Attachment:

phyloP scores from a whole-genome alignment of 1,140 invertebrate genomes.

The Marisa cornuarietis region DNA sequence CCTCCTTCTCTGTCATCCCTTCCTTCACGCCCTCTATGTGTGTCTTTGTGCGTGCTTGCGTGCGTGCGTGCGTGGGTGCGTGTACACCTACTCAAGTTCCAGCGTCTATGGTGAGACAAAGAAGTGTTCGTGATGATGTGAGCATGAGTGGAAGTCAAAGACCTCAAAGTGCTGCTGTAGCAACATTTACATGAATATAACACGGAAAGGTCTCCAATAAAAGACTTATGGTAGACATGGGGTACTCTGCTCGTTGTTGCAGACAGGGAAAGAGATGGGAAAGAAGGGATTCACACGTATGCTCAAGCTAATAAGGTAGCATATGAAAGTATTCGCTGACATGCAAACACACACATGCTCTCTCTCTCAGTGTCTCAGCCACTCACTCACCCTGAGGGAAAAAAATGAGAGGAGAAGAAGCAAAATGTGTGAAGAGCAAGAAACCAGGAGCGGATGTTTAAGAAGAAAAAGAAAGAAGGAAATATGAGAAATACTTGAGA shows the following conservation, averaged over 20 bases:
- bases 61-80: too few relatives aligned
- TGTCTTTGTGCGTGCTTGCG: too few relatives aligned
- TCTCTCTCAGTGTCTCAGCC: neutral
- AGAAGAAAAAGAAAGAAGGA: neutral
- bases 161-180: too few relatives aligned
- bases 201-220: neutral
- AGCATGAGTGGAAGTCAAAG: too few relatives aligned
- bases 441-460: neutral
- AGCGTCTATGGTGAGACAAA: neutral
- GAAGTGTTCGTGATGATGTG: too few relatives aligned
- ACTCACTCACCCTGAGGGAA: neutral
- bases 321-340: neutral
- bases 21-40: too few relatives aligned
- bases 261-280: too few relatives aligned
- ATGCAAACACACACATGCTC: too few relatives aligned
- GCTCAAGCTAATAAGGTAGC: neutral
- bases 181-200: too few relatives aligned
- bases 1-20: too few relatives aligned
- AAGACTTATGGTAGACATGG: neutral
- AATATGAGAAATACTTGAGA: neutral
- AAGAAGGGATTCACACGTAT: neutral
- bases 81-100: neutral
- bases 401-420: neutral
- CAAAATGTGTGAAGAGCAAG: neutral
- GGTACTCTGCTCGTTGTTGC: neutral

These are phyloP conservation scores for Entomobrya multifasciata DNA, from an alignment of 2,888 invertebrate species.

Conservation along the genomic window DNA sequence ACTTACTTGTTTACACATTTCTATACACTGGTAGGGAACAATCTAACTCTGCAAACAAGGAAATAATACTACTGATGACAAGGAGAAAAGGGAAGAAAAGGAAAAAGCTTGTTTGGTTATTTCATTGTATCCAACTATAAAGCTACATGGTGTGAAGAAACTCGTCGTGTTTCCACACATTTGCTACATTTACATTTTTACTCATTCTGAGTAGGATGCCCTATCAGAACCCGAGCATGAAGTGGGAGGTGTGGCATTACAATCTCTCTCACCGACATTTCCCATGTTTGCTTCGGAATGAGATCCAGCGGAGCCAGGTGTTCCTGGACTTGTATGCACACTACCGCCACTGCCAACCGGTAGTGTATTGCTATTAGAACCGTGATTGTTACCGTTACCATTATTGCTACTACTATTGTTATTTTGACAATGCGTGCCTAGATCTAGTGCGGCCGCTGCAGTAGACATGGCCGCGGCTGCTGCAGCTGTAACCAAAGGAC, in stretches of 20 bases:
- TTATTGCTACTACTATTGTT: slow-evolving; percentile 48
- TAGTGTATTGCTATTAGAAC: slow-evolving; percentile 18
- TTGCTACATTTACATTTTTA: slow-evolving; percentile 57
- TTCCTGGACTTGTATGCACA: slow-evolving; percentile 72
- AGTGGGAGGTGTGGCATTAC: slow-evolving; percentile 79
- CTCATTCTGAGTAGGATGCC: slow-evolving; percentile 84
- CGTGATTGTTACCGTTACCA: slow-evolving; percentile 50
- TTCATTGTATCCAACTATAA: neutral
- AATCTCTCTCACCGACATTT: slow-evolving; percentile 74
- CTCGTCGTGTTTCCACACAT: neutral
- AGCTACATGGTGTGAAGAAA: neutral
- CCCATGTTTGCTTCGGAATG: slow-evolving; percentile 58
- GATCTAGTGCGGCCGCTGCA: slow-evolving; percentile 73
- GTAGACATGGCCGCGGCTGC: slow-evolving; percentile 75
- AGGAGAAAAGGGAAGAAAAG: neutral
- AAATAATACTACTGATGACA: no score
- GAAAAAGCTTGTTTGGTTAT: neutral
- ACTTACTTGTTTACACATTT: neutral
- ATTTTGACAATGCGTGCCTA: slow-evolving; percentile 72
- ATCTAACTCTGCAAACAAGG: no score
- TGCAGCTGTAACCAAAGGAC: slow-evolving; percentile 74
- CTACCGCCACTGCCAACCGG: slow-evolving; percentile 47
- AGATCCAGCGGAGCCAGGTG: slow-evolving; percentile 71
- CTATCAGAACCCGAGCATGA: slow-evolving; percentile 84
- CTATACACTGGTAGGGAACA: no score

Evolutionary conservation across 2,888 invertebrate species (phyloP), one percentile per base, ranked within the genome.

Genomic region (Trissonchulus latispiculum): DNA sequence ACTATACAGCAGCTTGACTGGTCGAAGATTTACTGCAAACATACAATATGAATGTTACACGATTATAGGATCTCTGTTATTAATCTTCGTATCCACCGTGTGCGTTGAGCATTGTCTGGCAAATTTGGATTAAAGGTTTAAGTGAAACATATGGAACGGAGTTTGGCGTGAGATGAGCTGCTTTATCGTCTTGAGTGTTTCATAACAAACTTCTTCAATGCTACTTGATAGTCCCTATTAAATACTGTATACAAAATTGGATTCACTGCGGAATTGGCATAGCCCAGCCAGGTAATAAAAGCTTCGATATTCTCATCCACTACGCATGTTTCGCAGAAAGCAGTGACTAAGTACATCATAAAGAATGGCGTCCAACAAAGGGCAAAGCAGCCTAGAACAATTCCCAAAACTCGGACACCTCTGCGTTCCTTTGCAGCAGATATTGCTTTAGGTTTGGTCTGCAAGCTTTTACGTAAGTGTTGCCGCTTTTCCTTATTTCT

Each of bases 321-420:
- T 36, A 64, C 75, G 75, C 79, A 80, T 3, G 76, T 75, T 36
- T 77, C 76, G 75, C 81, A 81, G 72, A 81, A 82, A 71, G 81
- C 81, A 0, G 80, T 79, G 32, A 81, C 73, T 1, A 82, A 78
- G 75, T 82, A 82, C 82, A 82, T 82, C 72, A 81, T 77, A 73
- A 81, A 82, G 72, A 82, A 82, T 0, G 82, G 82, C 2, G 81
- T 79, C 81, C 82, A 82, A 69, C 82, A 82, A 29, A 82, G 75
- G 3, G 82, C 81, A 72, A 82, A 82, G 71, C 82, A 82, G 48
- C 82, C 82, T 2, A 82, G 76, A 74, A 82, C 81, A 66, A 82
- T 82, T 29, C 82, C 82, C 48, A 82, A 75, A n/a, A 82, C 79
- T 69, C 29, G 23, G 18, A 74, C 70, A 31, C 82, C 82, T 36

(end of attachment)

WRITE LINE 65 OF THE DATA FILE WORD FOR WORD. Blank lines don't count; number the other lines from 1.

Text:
- C 82, C 82, T 2, A 82, G 76, A 74, A 82, C 81, A 66, A 82